FAQs from Advisors

We’ve received some interesting questions or opinions from potential DPO clients over the years—mainly coming from their advisors.  Below is a collection of some of our favorites, and our responses.

“Don’t you need audited financial statements?”

The requirements vary state by state, but audited financials are usually not required.

“Aren’t securities laws tricky and expensive to comply with?”

CEC and our sister law firm Cutting Edge Counsel are made up of securities lawyers and financing experts with decades of experience.  We take the fear and guess work out of compliance.

“Doesn’t it take years to get through the process?”

In our experience it takes an average of 6 months to get through the whole process.

“It will cost a lot with no guarantee that it will work.”

It is true there is no guarantee that it will work. This is true of all forms of capital raising.  The cost to do a DPO is relatively low when compared with private placements.

“Don’t you have to be set up to do investor relations and answer tons of questions?”

In our experience, DPO investors do not have a lot of questions—in fact we’ve seen a number of instances where there are virtually none.  This is attributable to the fact that in a DPO, each investor invests a relatively small amount and therefore does not feel the need to micromanage. Of course, this will depend on the kind of business and offering that is being presented.  It is true that you may need to send your investors an annual report and possibly some other information or payments each year, and we encourage communication with investors whenever possible.  We also have a great partner, VertoTrack, that simplifies the process of investor tracking and communication.

“Can’t I only do a DPO if my business is a corporation?”

DPOs are done by corporations, LLCs, Coops, and Non-Profits.  There is no requirement that an entity doing a DPO be structured in any particular way. It is true that the entity should be structured properly and this is something we help our DPO clients with.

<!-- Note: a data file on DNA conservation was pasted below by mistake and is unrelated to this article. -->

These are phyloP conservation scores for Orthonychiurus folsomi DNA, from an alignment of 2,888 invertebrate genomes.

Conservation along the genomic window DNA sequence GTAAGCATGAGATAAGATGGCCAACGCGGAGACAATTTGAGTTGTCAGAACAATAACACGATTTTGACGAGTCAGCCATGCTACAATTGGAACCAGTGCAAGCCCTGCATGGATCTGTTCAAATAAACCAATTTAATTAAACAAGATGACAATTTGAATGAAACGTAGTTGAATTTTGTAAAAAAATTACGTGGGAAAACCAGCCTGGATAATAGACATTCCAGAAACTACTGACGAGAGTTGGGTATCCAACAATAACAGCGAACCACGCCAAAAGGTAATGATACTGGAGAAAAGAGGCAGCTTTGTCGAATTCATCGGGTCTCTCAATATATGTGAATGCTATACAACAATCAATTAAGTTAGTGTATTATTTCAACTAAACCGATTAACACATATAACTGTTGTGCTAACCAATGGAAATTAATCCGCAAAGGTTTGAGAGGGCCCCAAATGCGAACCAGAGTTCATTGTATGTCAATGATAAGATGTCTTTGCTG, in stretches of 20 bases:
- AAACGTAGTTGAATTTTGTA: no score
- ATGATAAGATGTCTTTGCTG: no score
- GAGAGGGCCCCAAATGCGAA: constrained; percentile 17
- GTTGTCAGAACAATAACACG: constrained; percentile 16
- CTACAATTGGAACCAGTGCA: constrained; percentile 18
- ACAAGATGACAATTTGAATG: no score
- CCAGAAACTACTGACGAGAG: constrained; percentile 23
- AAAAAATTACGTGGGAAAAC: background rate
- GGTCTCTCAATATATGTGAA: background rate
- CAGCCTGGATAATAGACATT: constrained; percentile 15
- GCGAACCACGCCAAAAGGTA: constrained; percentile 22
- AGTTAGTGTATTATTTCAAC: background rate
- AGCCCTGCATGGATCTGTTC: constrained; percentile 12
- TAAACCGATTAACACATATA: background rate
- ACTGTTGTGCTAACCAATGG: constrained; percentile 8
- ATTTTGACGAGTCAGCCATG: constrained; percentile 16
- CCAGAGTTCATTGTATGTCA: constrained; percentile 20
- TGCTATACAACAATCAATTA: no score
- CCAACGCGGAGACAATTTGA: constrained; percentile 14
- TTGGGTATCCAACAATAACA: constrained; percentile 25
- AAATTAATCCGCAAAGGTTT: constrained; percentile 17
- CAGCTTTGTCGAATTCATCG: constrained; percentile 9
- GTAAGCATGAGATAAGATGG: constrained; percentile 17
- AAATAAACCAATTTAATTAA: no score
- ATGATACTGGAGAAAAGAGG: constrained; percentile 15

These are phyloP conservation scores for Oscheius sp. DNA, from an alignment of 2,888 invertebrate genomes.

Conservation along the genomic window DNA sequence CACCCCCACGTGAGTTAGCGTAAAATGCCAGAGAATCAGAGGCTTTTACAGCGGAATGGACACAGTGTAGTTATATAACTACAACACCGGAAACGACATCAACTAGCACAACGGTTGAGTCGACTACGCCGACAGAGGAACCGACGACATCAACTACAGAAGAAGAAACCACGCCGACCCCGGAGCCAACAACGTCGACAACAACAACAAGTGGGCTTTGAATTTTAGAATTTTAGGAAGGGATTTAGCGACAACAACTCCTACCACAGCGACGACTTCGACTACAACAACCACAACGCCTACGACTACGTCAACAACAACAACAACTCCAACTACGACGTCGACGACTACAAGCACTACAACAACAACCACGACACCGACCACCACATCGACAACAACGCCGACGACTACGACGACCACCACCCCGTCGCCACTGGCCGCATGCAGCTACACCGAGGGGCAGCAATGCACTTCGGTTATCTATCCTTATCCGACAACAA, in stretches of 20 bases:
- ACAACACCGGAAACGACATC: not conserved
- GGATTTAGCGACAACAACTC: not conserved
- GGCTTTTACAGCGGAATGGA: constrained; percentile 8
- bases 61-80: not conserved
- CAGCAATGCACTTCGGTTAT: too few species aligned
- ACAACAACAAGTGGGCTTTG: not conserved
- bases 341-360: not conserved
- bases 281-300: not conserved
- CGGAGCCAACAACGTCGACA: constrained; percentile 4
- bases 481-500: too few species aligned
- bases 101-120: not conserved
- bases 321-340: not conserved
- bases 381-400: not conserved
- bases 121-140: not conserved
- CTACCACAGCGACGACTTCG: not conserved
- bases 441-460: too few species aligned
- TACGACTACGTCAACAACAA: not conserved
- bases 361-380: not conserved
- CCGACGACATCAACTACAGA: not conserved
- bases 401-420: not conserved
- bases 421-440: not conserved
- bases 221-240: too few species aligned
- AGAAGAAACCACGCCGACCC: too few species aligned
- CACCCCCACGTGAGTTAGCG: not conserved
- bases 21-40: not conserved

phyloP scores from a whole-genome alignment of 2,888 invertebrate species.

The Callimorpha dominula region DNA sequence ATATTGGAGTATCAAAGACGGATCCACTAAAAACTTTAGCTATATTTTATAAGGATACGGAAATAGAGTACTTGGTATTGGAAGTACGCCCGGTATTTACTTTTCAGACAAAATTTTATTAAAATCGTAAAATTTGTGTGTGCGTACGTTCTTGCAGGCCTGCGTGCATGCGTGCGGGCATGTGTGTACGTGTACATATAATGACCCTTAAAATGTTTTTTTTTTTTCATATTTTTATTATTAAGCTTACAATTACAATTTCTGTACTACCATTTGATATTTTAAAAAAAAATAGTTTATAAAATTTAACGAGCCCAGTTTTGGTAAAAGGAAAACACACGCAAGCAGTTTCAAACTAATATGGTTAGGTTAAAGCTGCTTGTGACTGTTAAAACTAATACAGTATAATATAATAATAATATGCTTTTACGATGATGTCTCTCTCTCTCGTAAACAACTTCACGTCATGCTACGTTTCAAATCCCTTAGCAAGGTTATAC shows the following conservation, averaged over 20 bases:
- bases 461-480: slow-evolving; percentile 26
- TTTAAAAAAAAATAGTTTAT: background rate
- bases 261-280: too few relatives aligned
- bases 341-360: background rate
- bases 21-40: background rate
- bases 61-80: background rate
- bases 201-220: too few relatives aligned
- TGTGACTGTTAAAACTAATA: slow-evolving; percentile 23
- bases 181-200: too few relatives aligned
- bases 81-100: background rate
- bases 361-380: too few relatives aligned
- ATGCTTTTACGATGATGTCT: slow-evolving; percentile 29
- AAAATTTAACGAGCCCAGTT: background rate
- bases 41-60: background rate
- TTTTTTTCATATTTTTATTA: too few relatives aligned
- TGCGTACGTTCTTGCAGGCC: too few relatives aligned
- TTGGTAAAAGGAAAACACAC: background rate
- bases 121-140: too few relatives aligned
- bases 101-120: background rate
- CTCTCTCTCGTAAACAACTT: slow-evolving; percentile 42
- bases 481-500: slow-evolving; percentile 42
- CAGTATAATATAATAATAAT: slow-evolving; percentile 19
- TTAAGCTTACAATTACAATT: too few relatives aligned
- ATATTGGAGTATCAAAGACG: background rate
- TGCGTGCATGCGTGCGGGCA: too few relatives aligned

“What about the marketing of the offering—won’t that be difficult?”

It may be the case that you will need to put resources toward marketing your offering – that will depend on your business and whether or not you already know who you will offer to and how.  Some of our clients can get the offering to the right people with very little effort, while others know they need to put quite a bit more into marketing the offering. But almost all of them come to understand that marketing their offering is an extension of marketing their business, and they can further capitalize on both with the same efforts.

Our marketing partners help to guide you through this process of first, understanding what you will need to do, and then assisting you with the best approaches based on your company, your target audience, and what has been most effective with others.

“Don’t you have to show that you have successfully run a business before to be able to do a DPO?”

Several of our clients that have had success with a DPO have never run a business before.

“Don’t you have to be extremely organized, detail-oriented, and on top of every administrative detail, all of which is time-consuming?”

A DPO does require good recordkeeping to make sure you keep track of your investors but this is not very burdensome and there are tools, like Vertotrack, that make it easier.

“Doesn’t a DPO open you up to a class action lawsuit from disgruntled shareholders.”

There is no evidence that a DPO is linked to a greater risk of lawsuits.

We are not class action plaintiff lawyers, but this does not make a lot of sense to us for a number of reasons.

  • First, DPO’s typically involve companies raising $500,000 to $1 million.  So the supposed “damage” done to any class of investors is relatively small for a class action plaintiff lawyer to invest time in pursuing.
  • Second, all of the DPO offering materials are vetted by state securities regulators to ensure that risks are properly disclosed.  This reduces the risk that a plaintiff’s attorney would find a flaw in the offering documents.
  • Third, DPOs succeed because the offering resonates with a community of investors who want to support the issuer and what it stands for.  DPO investors are rarely motivated by the desire to make a financial return at all costs and are likely to want to help and support the issuer if it runs into difficulties.

“I’m worried—the public markets are not fun and can be extremely difficult to work with.”

A DPO has nothing to do with the public markets. After doing a DPO, the company remains private and does not become a public reporting company.

“What if I want to sell my business in the future?  I’ve heard that no one wants to buy a company that has done a DPO because there are so many shareholders to deal with.”

Since you have complete flexibility in how you structure your DPO, this should not be a problem.  If you know you plan to look for a buyer, you can structure your DPO as a debt offering or include an equity redemption option with a pre-determined price.

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